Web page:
Cartels vs. libertyCommon law rightsFree people vs. police stateLocalismRight to travel

Wilson deputy: ‘I don’t give a f— about your rights, they don’t mean shit to me’

Gregory Parker uses this truck to get to work, saying he is not required to have a tag or a driver license because he is not subject to the Georgia trucking, freight, hauling, shipping and transportation statute that creates taxable duties on all parties involved in commercial use of the roads. (Photo David Tulis)
Deputies enter the house of Gregory Parker on Saturday to arrest him in an action to enforce the state trucking law. (Photo Kasee Parker)

At least eight deputies serving Walker County sheriff Steve Wilson affected a raid on the Gregory Parker family Saturday and ransacked the house at 52 Circle Drive in Rossville without a warrant.

“I’m tired of the harassment,” said his wife, Kasee, 30, who works as a hairdresser and homemaker.

By David Tulis / NoogaRadio 92.7 FM

“They tore the house to pieces,” Mr. Parker says of the 4 p.m. visit.

A deputy demands family confess to having marijuana in their house at 52 Circle Drive in Rossville. (Photo Kasee Parker)

“You’re smoking weed, and he’s got warrants,” a deputy says in a video clip posted by Mrs. Parker as they come in. “Here’s the thing,” the deputy says. “How much weed ya got in this house, because I’ll lock everybody up in this house for that weed — how much weed ya got? Tell me right now how much ya got?” 

As his master is cuffed in front of a sofa, the family dog leaps up and puts his paws on Mr. Parker’s chest.

Efforts to reach Sheriff Wilson Monday morning were unavailing prior to going to press, with two messages left on his office voicemail and a conversation shared roughly at noon with a secretary in his office.

4 cases in Walker for asserting arrests

Mr. Parker was arrested for a missed Walker County, Ga., court date about which Mr. Parker had not been informed as the family has moved, he said Sunday. He missed the date for a second reason. He had filed a notice that he understood had voided the state’s claim of a court date for a hearing, and that he needed not mark his calendar for it as the state had made no response, he said.

That date is Jan. 4, Mr. Parker, 36, said. The bearded tradesman who has been arrested four times over his rights believes the new arrest stems from his Dec. 3 arrest by Deputy Broome at the Little Pig market. Mr. Parker says two of the deputies who arrested him Dec. 3 were involved in the Saturday seizure. Walker County has arrested him four times for traveling based on his rights to free communication and travel by private conveyance.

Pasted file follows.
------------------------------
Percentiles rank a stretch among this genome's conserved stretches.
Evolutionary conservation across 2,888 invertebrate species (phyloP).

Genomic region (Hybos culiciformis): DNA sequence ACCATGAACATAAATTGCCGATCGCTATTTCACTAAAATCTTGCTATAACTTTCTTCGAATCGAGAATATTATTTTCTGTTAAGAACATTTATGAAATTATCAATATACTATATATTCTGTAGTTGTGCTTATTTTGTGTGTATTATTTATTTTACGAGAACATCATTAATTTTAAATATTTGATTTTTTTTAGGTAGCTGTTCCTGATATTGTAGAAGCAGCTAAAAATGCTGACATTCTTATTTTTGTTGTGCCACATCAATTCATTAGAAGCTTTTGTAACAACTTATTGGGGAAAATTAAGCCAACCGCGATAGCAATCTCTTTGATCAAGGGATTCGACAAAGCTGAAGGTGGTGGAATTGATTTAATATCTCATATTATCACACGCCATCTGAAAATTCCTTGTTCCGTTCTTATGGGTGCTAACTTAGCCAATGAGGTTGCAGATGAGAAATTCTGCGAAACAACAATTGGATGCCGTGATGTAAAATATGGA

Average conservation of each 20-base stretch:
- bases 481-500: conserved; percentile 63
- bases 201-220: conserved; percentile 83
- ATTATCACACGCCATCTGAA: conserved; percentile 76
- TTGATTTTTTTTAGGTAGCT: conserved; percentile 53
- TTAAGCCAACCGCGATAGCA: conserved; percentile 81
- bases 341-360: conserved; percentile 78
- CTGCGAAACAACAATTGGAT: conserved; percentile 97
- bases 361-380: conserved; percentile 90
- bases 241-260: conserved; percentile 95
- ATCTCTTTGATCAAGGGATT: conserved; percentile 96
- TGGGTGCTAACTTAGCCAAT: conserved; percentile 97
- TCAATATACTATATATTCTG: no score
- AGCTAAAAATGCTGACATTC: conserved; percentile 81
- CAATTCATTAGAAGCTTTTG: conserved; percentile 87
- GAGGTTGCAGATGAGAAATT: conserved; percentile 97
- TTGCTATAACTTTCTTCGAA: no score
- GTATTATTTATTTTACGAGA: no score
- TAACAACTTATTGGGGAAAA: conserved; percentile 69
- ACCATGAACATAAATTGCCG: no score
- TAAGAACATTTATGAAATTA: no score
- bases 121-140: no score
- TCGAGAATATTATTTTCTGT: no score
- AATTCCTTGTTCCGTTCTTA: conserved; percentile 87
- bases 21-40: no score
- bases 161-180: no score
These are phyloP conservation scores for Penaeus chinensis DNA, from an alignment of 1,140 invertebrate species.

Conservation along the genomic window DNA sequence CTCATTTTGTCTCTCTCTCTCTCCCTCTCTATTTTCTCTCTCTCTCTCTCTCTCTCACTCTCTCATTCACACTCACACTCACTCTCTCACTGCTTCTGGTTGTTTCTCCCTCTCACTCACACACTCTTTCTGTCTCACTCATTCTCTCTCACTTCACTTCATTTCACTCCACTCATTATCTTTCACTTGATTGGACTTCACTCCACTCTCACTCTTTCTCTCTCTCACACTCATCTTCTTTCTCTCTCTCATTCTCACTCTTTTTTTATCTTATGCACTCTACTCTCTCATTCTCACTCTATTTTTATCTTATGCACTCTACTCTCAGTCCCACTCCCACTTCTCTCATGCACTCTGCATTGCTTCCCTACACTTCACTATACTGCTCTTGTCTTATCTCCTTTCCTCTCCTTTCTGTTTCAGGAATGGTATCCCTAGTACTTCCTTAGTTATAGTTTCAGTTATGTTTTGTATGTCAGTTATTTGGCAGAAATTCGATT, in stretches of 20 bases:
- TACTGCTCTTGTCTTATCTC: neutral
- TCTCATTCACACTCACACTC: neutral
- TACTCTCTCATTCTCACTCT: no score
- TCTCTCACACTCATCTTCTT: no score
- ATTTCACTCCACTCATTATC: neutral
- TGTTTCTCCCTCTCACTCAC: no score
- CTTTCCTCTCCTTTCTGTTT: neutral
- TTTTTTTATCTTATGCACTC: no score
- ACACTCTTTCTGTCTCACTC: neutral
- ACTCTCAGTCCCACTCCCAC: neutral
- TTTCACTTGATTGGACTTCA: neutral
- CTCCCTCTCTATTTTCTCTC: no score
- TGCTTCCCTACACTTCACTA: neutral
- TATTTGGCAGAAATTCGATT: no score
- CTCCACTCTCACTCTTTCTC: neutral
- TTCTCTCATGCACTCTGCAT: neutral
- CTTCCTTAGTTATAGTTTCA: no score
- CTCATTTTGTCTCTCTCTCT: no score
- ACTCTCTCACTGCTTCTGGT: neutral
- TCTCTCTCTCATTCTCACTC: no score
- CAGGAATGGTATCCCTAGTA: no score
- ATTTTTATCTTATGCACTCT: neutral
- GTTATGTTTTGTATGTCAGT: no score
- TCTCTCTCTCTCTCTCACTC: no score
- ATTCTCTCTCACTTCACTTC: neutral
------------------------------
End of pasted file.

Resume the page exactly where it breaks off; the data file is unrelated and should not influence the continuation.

He had a new traffic charge Jan. 21 on similar traffic charges 17 days after the court date he is said to have missed, but nothing was said about nonappearance at the time he was in custody in the new case, involving the state’s trucking/shipping/freight/transportation law that Mr. Parker says doesn’t apply to him as he works construction job sites and not as a shipper.

In a video made by Mrs. Parker, the daughter is weeping and sniffling nearby and a deputy stands over the woman. “I don’t have a job right now, and here you come doing this to us,” she says. “Please don’t take my child away over a plant. The Lord provided that,” she pleads. The deputy says that since they had heard Mr. Parker’s voice inside, they had authority to arrest him on the spot.

Deputies claimed they smelled marijuana, which gave probable cause for a search. “They broke my back door even though I was yelling, I have keys,” Mrs. Parker said in an interview.

Gregory Parker is trying to live his life as a free man, but Walker County sheriff Steve Wilson indicates no one may use the public right of way without permission obtained by application via the Georgia transportation and trucking law. (Photo Kasee Parker)

“Failure to appear for a fingerprintable charge – misdemeanor. 17-6-12 OCGA” is the appearance bond citation for a March 28, 2020, 9 a.m. hearing, Mr. Parker said. He was taken to the jail on Duke Street in LaFayette and was in custody nearly five hours. 

Mr. Parker says he also has a March 7 date in state court.

Officers strip searched Mr. Parker “to dehumanize me as much as they can. Were they trying to find that driver license they were wanting me to have?”

Jocelynn, 10, ran to her room in fear, her mom said. Mrs. Parker demanded a signed warrant. “We can’t show you that,” an officer insisted.